You will find fresh fruits and vegetables as well as baked goods, many from local Mennonite and Amish farms. Also available are fresh meats directly from the butcher, seafood, poultry, and cheeses.

Walk around the outside market to find socks, jeans, sweatshirts, tee shirts as well as purses and sheets. In the spring, you will find bedding plants and hanging baskets directly from the grower. In the fall, mums, straw bales, pumpkins, and corn stalks. No matter what you are looking for, you should be able to find it here.
Need lunch or a snack? You can find sit down service at one of five restaurants or you can always sample some of the local foods. You will find hoagies, french fries, sausage sandwiches, steak sandwiches, fish sandwiches, Mexican food, or barbequed chicken. For dessert, how about fresh local baked goods, ice cream, funnel cake or soft pretzels.
Spend Thursday evening at one of our fine bed and breakfasts and after you enjoy your breakfast, head over to Ephrata and check out Green Dragon. It is open every Friday year round from 9:00 am to 9:00 pm. We hope it will be a memorable experience.

Submitted by David and Bonnie Konya, Country Hearth Bed and Breakfast

Tuesday, July 7, 2009

A Wall-to-Wall Carpet of Corn in Lancaster County

In Lancaster County, early Spring brings the start of the race—to see which farmer will produce the first sweet corn of Summer. They carefully plant their seedlings under plastic for warmth, and you can watch the plants progress as they slowly begin their climb to the sky.

Then one day, as you’re driving through the countryside, you realize that those seedlings have become a wall of corn stalks at every turn in the road. Where there were once broad vistas of farms in the distance, all you can see are green leaves swaying in the breeze. On a windy day they are not unlike ocean waves riding a current of air as the wind blows across the fields. The plants fill in every little space between farms, silos and towns. The carpet of green is broken only by the yellow of the hay being harvested, or by lighter green shades of other crops.

The plants bring a beauty all their own to your senses. This is a “green” so true that no man-made version can rival it. It’s the smell of summer that you’ll remember in the winter. Take a moment to drink in the color, hear the sound of the leaves swaying, see the crowning glory of the tassels of silk, and...just wait until you taste the stuff.

I had always heard that corn should be “knee high by the Fourth of July” but, here in Lancaster County, we are well into enjoying our second week of sweet corn by the Fourth. And sweet it is – farmers will boast that one variety is better than the next, with new hybrids being introduced each year. Rows are marked with signs and farmers can be seen walking through the fields, comparing one variety to another.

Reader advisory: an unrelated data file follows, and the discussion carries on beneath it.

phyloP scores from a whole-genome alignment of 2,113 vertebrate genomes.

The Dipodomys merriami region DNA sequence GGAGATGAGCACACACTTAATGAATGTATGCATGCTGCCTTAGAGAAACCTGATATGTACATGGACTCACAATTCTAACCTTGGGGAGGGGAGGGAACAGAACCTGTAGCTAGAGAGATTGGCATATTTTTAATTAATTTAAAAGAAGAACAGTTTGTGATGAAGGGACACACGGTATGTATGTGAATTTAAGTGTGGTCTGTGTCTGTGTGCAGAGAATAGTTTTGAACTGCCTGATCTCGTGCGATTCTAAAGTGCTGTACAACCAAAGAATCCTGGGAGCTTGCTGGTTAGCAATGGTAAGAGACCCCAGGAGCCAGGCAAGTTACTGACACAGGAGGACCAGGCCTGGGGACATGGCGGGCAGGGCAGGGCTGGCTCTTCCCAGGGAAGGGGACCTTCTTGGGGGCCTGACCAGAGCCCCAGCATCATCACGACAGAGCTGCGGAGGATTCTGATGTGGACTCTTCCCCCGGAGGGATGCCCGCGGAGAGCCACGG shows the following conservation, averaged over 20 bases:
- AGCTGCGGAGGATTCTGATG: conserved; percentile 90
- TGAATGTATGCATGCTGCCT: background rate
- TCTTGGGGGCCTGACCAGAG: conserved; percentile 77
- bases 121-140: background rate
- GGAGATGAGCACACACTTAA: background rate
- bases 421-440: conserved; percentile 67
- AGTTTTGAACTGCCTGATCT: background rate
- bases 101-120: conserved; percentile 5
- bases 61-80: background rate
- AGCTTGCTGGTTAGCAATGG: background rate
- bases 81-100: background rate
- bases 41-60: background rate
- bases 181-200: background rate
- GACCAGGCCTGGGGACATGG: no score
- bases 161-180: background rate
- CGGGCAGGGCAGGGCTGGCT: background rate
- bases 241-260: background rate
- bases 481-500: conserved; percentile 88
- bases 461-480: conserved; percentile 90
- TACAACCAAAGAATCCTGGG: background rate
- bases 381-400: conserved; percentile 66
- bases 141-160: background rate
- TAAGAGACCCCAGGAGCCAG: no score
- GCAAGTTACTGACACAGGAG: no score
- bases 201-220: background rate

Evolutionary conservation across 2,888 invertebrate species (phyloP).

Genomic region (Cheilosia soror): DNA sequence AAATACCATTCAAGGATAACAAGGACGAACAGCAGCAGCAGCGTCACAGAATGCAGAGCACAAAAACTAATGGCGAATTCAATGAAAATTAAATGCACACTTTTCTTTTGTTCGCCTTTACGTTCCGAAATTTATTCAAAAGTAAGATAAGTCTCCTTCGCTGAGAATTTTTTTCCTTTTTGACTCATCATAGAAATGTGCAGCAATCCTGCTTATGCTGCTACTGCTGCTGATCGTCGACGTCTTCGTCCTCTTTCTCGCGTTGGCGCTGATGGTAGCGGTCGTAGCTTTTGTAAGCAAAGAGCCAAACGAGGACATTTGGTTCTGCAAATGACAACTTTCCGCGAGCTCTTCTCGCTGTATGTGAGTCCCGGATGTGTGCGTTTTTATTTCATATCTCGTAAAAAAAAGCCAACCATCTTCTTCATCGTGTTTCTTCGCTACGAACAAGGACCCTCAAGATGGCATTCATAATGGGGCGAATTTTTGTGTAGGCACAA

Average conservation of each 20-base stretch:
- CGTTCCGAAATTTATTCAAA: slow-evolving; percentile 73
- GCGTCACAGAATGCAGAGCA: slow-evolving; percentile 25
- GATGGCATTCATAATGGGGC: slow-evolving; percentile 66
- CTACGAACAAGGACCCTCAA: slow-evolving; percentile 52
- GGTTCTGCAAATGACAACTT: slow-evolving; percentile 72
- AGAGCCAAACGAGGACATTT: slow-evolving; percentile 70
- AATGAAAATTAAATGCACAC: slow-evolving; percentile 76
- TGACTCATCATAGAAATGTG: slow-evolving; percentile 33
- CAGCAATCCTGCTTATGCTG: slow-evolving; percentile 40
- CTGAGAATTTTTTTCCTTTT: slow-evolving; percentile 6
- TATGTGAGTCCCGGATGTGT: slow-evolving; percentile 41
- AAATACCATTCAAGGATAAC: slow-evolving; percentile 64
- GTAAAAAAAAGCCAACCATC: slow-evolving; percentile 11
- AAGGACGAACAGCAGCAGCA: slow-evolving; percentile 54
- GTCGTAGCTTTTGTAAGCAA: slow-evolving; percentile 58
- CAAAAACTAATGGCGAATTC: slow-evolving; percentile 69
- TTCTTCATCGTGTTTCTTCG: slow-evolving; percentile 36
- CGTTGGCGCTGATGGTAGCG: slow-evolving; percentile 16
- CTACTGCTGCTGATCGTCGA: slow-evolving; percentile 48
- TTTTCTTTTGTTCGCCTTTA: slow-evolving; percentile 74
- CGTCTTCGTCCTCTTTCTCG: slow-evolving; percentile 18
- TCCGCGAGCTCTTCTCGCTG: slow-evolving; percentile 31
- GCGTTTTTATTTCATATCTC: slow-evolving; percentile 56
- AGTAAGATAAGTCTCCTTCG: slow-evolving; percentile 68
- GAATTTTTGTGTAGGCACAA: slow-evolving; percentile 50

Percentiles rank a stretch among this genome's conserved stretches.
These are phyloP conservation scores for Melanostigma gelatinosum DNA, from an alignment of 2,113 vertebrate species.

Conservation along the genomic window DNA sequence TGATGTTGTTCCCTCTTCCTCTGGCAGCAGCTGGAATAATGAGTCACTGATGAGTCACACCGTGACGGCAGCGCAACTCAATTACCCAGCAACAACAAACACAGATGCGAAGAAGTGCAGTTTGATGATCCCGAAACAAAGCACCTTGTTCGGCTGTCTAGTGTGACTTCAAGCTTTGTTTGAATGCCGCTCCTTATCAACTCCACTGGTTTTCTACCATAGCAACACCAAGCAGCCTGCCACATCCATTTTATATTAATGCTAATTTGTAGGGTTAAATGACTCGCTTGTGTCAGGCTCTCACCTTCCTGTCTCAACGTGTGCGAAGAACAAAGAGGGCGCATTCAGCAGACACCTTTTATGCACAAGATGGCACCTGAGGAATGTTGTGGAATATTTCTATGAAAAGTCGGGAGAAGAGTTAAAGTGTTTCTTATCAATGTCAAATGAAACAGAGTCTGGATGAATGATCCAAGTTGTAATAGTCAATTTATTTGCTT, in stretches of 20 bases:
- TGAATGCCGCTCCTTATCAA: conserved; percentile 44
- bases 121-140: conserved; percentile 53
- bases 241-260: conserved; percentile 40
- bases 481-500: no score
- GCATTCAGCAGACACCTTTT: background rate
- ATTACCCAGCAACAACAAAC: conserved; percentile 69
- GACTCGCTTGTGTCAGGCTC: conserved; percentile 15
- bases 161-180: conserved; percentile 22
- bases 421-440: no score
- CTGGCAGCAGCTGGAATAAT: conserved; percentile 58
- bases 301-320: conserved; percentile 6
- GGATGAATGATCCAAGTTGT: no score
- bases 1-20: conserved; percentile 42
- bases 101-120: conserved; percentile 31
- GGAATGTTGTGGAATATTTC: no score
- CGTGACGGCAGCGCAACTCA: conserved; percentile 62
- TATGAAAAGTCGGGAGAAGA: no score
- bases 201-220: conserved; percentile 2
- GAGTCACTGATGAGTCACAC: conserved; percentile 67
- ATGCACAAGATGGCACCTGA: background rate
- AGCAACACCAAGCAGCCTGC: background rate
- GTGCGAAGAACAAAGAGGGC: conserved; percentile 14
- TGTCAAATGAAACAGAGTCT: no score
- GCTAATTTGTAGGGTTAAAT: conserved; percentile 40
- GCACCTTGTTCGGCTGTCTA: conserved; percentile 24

You can tell a lot by looking at corn. When it is happy the leaves splay open and dance in the wind. When it is too dry, they curl and reach toward the sky, beckoning it to send down moisture

Our farmers mostly plant feed corn, but there is more than enough sweet corn – and dozens of farm stands burst with the sweetest vegetable ever produced.

This does not go unnoticed by your Authentic Bed and Breakfast Innkeepers – they use the freshest ingredients to create corn pancakes, corn muffins, corn pudding, corn crepes, corn frittatas, corn bread and corn in every conceivable way. 

The time to visit the corn is now – one of the best tastes of summer. There’s a farm on Route 772 where guests recently stopped for fresh roasted corn – eating a dozen ears between them. Be sure to also try local relishes, chow-chows and experience our corn mazes.

Take the time to notice the magic of our corn. And, if you are quiet, rumor has it that you will hear it grow.

Written by Jan Garrabrandt, The Artist's Inn & Gallery

Wednesday, June 24, 2009

Downtown Lancaster - So Full of History!

We recently took a guided walking tour of downtown Lancaster City. Our guide was extremely knowledgeable and entertaining, captivating us with numerous stories during our 2-hour walk along tree-lined city streets and quaint alleyways. What a colorful past we have here in Lancaster!

For instance, few people outside our area know that the city of Lancaster was actually the capital of the United States… for one day! It happened on September 27, 1777, when the 2nd Continental Congress, with the original Declaration of Independence in their possession, held session in Lancaster’s courthouse (they were in the process of moving from Philadelphia to York to evade British troops). And in 1789, shortly after our new Constitution was ratified, Edward Hand (George Washington’s former Adjutant General) officially submitted the city of Lancaster for consideration as our new nation’s capital.

Among our many other stops were the Demuth Tobacco Shop (the oldest tobacco store in the U.S., and the oldest business in Lancaster, dating back to 1770), and the Trinity Church on Duke Street where the Declaration of Independence was first read to the citizens of Lancaster during that first week of July 1776, and whose present day steeple was constructed while George Washington was still President.

To see and hear all that this great walking tour has to offer, we recommend experiencing it for yourself. Tours start at the Southern Market building at the corner of Queen and Vine Streets. Call 717-392-1776 for all the details. And have a great summer!

Written by Steve & Jamie Shane, Apple Bin Inn